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The Sawmills

Bonner Mill 2006The Bonner mill in 2006.
A mill existed at Bonner from 1886 until 2008.
The mining boom in Butte-Anaconda and expansion of the railroads required vast amounts of timber, which the Bonner-Milltown area readily supplied. Montana’s copper and lumber barons, Andrew B. Hammond, Marcus Daly and William Clark, all played  major roles in the Bonner area communities, if not for only a short period of time.

The story begins with Hammond. As early entrepreneur and one of the founders of the Montana Improvement Company, Hammond secured contracts with the Northern Pacific Railroad. To feed that demand, MIC needed a mill.  Hammond, the leader in this project, bought land on the Blackfoot River for  the sawmill and a dam to contain  the mill’s supply of logs. After initially flooding out, the dam was completed for a second time in 1886.  The Blackfoot or Bonner mill was constructed on 160 acres adjacent and completed in 1886.  In addition, houses for the superintendents and skilled workers were built; thus the company town of Bonner was born. In 1892, an elegant guest residence, the Hotel Margaret, and a flour mill were added.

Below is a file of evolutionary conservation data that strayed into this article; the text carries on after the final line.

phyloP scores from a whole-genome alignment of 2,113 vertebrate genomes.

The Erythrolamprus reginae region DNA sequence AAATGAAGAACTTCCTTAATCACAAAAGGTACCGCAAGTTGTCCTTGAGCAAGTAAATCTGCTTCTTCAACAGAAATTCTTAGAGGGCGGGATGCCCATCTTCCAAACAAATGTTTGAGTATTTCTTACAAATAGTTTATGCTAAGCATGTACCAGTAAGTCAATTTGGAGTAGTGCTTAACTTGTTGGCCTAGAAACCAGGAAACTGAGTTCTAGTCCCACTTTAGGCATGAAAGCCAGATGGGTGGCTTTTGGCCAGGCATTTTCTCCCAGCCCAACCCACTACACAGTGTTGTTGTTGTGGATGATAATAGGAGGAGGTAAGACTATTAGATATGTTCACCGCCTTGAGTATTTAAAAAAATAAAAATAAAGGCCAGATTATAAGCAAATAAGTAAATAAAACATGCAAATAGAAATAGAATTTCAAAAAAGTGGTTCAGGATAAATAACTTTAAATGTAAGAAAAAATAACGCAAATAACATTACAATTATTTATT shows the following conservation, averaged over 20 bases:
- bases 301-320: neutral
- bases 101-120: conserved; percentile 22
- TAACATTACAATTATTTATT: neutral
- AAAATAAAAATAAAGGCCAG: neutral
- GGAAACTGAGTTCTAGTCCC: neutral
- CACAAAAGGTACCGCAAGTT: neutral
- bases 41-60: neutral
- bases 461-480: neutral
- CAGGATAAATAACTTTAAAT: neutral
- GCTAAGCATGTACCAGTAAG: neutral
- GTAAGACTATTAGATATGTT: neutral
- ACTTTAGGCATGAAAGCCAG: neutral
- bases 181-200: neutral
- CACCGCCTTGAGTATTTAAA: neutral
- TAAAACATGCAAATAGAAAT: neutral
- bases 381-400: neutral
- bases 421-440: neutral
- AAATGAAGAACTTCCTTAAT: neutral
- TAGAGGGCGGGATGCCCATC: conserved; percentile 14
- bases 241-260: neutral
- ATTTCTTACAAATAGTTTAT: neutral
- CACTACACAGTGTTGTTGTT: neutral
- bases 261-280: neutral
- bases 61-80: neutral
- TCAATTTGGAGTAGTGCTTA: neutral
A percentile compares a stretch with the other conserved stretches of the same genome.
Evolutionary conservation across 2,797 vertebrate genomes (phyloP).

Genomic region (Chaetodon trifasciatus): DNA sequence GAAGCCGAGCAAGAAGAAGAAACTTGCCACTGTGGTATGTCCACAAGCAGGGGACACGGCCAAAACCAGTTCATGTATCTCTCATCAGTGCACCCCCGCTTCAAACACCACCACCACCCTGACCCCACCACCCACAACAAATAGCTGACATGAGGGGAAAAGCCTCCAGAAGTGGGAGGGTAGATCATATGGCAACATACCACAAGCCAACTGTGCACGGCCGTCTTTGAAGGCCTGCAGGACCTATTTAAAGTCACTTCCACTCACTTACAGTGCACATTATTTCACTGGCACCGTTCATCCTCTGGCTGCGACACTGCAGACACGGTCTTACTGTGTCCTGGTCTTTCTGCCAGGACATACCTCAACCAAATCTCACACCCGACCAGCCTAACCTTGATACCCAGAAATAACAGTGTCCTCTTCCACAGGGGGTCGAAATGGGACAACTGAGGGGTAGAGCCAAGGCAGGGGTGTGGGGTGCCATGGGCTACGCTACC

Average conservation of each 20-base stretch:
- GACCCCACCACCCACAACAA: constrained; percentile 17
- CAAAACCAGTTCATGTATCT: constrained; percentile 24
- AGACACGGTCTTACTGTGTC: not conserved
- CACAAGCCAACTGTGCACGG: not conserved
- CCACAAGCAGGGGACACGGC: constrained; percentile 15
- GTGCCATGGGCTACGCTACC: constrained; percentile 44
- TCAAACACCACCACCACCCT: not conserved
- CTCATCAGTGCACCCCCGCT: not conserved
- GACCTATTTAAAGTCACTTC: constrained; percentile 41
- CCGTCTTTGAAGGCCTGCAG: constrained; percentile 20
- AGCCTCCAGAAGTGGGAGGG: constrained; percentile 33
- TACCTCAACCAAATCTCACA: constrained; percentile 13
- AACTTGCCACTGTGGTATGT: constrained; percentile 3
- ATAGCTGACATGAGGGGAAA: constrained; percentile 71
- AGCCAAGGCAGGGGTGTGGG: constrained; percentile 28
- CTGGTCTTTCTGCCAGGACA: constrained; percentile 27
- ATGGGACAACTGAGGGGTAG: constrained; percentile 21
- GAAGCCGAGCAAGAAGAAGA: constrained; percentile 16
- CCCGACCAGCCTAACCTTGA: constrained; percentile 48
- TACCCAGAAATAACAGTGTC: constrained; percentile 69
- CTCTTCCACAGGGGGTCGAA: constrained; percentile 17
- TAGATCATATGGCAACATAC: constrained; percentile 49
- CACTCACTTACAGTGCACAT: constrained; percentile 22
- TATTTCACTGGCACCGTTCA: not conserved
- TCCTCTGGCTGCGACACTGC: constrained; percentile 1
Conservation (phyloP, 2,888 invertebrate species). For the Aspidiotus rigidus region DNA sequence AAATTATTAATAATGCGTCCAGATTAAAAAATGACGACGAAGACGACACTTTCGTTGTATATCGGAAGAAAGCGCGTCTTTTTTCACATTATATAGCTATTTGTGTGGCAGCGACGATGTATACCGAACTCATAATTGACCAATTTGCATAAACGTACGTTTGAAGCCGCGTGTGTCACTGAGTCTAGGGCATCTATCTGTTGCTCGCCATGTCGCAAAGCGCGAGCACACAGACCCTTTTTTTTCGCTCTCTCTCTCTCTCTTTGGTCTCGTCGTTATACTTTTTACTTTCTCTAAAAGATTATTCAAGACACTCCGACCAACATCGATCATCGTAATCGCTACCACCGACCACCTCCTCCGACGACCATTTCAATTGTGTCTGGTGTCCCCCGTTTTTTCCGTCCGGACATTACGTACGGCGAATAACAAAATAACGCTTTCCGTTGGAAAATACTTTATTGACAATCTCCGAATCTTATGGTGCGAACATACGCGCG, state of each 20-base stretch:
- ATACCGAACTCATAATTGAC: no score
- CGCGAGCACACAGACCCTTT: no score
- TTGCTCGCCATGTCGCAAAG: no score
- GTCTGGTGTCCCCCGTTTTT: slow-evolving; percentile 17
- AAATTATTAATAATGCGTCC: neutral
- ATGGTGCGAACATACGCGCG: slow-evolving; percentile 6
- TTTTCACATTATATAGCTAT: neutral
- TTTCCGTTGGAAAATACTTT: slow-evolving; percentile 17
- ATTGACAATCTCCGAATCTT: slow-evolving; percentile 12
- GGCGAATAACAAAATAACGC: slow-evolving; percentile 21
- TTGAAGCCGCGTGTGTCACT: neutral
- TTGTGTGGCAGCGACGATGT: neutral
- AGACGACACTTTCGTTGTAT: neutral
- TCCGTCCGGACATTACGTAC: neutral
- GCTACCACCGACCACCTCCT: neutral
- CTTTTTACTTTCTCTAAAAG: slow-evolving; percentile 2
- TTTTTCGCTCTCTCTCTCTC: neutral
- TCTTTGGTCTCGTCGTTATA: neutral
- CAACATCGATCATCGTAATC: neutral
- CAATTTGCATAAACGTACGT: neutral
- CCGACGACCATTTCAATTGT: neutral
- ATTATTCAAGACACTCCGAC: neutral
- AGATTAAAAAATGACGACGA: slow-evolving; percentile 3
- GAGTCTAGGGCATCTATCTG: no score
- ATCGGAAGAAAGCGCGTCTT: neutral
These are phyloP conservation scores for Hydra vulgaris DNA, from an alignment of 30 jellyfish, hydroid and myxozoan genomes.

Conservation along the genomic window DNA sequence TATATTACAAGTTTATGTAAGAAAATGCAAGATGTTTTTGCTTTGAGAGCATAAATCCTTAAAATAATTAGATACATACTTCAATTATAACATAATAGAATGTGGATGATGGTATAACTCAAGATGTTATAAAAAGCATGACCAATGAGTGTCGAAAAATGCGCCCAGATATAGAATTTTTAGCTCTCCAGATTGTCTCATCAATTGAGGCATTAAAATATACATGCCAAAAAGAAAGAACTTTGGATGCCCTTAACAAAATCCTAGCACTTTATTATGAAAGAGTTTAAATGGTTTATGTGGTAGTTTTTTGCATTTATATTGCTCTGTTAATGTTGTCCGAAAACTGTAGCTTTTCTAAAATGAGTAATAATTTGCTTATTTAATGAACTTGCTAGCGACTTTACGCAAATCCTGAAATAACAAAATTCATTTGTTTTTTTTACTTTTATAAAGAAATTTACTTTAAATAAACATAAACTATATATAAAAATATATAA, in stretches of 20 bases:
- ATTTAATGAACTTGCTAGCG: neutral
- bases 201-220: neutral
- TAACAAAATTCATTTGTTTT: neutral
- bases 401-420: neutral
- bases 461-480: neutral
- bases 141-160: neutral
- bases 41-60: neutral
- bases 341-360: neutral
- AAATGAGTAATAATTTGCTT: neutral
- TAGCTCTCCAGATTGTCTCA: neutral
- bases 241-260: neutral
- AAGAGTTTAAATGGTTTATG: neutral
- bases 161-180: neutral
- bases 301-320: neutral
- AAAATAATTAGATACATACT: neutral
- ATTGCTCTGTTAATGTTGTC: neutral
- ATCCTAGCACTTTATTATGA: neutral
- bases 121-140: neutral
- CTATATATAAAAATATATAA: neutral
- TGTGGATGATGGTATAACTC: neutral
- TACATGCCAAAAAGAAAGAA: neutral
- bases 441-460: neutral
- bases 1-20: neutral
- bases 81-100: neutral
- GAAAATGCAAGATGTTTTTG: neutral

In 1898, Hammond sold the Blackfoot Mill and timberlands for nearly $1.5 million to Marcus Daly, and his Anaconda Company.

For William Clark, his holdings in Missoula area were secondary to Butte, but nevertheless substantial and provided further competition with his rival Daly. He first acquired Missoula Light and Power, and then in 1907-8 built a large dam on the Clark Fork River just below the confluence with the Blackfoot, known then as Clark’s Dam or later Milltown Dam.  By 1911 he had run out of wood for his Lothrup sawmill (west of Missoula,) and moved that portable mill to Milltown, a half-mile from the Bonner mill, and ran it on electricity from his dam.  The mills competed but there was sufficient demand.  After Clark’s death, his mill, the Western Lumber Company, was also sold in 1928 to Anaconda who ran it until 1932. It was dismantled, Anaconda unable to maintain two mills during the Depression.

The Bonner mill, under its various names and ownerships, operated continuously from  1886 until 2008. Current owner Stimson Lumber of Portland, Oregon  closed the mill in 2008 and auctioned off  its contents.